How a typical day turned into a life-saving rescue

September 6, 2023

Lloyd Jones standing proudly in front of a FortisBC utility truck

Keeping our employees and customers safe is at the core of everything we do. On a seemingly typical day, Lloyd Jones, customer service technician with FortisBC was out in Powell River conducting gas maintenance surveys to check for any potential hazards. He soon found himself in the right place at the right time to ultimately save a customer’s life.

Keeping our communities safe

As a customer service technician, Lloyd is out in the community on a regular basis. His day-to-day work varies quite a bit, including everything from routine maintenance work, installing gas services for homeowners, completing meter exchanges, visiting construction sites and responding to gas emergencies.

Having lived in Powell River for the past 15 years, Lloyd takes pride in keeping his community safe, both in and outside of his role. With years of experience working with FortisBC and past experience as a volunteer fire fighter, Lloyd is no stranger to understanding safety requirements. However, when a seemingly typical day turned into something more, we’re grateful that Lloyd was nearby to jump into action.

Lloyd Jones sitting beside a home, smiling and working on a gas meter

Lloyd Jones, customer service technician with FortisBC

Springing into action

“When checking a meter, I heard someone yelling and a dog barking. In my role, I see and hear a lot of different things, so I didn’t want to jump to any conclusions and interject in something that wasn’t my business,” explains Lloyd.

I started driving away in my truck, something told me to go back to make sure all was OK.

Lloyd Jones, customer service technician, FortisBC

It turns out, everything wasn’t OK. A local resident and customer had fallen and badly injured herself in her home, where she lives alone. In a letter to our customer service team, she explains that she lives in a newly built neighbourhood with only a few residents, and her home is at the back of a rarely used cul-de-sac with no neighbours for approximately 200 to 300 meters.

The customer recounts that she was unable to stand, reach the door or phone, and was alone and stuck on the floor all night. After nearly 24 hours, she became increasingly concerned that no one would come to help. She eventually heard a vehicle driving on the gravel road and used her remaining energy to yell for help. To her surprise, someone heard her and came to the door.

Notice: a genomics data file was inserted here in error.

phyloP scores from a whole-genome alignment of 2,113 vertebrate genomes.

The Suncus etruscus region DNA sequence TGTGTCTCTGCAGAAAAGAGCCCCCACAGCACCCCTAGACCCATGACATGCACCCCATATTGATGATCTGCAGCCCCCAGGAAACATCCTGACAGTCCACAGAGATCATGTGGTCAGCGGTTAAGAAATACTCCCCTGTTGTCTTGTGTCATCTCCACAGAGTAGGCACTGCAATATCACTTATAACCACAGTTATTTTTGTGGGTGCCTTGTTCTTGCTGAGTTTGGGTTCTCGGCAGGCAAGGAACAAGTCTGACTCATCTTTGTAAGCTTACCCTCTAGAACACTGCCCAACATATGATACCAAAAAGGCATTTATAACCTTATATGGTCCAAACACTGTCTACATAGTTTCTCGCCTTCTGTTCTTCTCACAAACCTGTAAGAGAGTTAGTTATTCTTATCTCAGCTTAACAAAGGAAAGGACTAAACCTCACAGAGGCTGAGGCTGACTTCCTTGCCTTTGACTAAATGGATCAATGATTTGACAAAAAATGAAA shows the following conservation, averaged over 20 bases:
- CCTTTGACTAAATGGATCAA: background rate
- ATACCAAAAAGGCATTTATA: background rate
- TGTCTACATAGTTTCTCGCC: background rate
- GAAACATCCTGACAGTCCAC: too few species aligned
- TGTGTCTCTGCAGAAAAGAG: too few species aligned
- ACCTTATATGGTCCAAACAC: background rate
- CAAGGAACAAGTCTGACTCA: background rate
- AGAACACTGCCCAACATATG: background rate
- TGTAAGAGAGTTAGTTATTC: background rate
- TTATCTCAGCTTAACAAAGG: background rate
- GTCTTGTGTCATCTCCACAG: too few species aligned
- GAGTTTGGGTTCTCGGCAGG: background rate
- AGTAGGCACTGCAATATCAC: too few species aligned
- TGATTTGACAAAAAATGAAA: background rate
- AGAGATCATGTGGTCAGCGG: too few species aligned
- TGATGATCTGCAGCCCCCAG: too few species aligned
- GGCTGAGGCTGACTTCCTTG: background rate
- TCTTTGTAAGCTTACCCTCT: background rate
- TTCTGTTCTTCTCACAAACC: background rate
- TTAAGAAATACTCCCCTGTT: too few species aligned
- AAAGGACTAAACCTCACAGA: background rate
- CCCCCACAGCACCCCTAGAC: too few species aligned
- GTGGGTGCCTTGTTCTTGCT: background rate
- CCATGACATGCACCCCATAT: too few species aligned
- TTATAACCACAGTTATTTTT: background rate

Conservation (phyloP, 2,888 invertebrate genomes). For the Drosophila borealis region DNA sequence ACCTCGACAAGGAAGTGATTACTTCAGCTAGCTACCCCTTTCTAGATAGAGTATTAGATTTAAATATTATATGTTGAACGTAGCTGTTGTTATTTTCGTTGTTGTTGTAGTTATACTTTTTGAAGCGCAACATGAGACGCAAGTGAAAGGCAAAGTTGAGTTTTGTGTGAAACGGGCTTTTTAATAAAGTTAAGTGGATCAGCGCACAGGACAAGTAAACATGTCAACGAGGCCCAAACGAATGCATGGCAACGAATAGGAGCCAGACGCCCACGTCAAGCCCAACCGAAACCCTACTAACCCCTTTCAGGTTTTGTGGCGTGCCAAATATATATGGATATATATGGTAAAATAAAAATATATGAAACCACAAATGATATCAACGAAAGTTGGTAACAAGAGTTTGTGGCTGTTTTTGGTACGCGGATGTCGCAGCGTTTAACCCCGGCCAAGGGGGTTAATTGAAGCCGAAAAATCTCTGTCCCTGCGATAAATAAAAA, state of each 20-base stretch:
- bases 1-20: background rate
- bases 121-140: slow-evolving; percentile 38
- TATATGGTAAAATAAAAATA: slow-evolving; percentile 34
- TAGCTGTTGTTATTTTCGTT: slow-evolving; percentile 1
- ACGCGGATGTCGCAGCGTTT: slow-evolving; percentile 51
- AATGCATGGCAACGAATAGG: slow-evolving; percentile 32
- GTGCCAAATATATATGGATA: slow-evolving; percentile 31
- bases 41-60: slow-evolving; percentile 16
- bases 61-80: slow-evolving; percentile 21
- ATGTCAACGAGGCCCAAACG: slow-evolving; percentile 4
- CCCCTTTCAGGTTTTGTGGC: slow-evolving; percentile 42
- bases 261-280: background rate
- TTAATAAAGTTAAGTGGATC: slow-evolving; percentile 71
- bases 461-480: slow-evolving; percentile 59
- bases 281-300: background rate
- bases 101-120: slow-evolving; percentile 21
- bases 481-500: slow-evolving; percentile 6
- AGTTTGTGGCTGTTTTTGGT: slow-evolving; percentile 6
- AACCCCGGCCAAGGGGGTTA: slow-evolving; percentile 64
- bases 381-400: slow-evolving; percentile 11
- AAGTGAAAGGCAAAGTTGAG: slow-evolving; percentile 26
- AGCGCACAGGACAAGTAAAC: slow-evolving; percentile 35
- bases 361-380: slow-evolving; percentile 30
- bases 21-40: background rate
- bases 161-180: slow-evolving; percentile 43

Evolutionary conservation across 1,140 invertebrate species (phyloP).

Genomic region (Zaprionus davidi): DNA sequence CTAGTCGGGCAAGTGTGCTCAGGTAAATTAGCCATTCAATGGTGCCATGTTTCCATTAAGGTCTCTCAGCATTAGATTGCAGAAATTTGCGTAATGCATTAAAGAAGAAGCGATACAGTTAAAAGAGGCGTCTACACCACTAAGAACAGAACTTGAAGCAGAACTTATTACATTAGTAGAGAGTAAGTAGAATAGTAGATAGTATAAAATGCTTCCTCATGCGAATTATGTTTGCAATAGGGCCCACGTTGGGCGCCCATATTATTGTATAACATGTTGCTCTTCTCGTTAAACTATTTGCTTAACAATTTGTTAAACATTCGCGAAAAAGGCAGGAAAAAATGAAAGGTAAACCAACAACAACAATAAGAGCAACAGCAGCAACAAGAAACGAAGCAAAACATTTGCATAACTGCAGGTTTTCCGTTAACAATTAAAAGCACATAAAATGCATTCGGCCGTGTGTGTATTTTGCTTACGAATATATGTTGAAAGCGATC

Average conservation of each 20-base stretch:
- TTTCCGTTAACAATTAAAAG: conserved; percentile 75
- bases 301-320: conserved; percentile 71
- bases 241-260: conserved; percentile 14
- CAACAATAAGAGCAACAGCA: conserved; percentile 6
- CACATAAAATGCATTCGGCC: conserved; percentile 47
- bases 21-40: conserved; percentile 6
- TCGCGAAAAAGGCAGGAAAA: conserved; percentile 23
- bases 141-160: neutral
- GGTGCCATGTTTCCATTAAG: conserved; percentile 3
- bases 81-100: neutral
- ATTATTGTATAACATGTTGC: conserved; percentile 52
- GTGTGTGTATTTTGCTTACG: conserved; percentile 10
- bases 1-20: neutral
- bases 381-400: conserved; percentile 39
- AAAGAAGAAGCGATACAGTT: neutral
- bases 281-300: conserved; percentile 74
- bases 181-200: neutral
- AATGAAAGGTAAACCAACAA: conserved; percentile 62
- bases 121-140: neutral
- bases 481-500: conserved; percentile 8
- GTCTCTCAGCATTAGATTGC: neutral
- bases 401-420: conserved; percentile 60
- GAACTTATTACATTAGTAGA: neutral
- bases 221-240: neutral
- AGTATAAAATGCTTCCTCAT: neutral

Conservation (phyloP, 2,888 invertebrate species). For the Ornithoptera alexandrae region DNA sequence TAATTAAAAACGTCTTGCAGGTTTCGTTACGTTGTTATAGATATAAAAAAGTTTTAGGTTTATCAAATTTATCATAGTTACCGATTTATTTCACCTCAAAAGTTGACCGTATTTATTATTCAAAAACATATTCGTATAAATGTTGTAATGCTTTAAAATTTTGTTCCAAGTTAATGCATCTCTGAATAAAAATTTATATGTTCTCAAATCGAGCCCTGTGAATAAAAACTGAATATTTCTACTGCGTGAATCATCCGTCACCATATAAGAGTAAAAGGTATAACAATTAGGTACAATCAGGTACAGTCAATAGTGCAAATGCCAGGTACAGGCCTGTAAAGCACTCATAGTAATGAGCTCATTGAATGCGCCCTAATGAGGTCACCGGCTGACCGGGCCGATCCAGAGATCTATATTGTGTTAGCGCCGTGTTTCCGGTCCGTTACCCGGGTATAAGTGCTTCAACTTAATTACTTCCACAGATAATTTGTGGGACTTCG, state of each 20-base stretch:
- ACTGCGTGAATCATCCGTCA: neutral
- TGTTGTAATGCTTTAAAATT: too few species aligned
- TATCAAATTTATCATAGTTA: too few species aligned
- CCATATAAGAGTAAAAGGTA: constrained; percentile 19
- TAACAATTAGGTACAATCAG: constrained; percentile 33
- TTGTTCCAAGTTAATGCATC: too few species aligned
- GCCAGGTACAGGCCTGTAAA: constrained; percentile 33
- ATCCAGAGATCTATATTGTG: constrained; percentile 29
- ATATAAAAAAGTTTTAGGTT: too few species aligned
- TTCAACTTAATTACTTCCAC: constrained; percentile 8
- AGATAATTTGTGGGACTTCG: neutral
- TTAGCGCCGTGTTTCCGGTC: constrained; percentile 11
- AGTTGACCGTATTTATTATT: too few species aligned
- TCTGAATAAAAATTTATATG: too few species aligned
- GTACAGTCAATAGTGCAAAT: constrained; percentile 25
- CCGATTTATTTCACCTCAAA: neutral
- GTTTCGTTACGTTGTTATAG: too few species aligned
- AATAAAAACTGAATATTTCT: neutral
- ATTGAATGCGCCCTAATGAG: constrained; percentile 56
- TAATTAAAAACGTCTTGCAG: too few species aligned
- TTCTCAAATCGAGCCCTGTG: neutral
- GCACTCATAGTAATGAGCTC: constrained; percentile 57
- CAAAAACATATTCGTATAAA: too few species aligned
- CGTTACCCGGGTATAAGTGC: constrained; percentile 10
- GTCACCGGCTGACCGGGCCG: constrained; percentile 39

The customer managed to unlock her front door with a broomstick, allowing Lloyd, to enter the home. Lloyd found her face down on the floor and in a lot of pain. She had been laying there for hours.

“I did what anyone would do. I called 911 immediately, checked her vitals, found a blanket to cover her with, gave her some ice as she hadn’t had anything to drink in 24 hours, connected her cell phone to a charger, and called her friend to advise of the situation,” shares Lloyd. “It was important that I stayed until the ambulance arrived to try and calm and comfort her; no one should be alone in an already stressful and scary situation like that.”

Fortunately, the ambulance arrived quickly, and the customer was taken to hospital with a broken wrist and hip. A week later, Lloyd was back in the same area as part of his job and stopped by to check in. The customer explained that she was doing much better, but that she’d had no unplanned visitors since, highlighting the fact that the situation truly could have ended much differently.

In recognition of his heroic efforts, Lloyd was honoured with St. John’s Ambulance Life Saving Award this summer.

Customer appreciating letter and Life-saving Award certificate from St. John’s Ambulance.

Lloyd was recognized for his heroic actions with a St. John’s Amulance Life Saving Award

Lessons learned

“When I talked to Lloyd about the situation, he said he was ‘just doing his job and that anyone would have done the same’,” says Dave McColm, operations manager, FortisBC. “But it’s beyond that, in my opinion. He was paying attention to his surroundings and actioned something that didn’t seem quite right.”

The main lesson I’ve taken from this situation is to listen to that voice in your head or your gut. We can sometimes get laser-focused on our tasks or caught up in our to-do list that we miss or choose to ignore something. I’m not sure what made me go back and check, but I’m so grateful I did. I encourage everyone to trust their instincts. If you think you should do something, do it. You never know who you could be helping.

Lloyd Jones, customer service technician, FortisBC

The thankful customer shared: “I felt you should know you have a knight in shining armor in your employee.”

We couldn’t agree more. Thank you, Lloyd, for trusting your instincts and training, and doing your part to help keep our communities safe.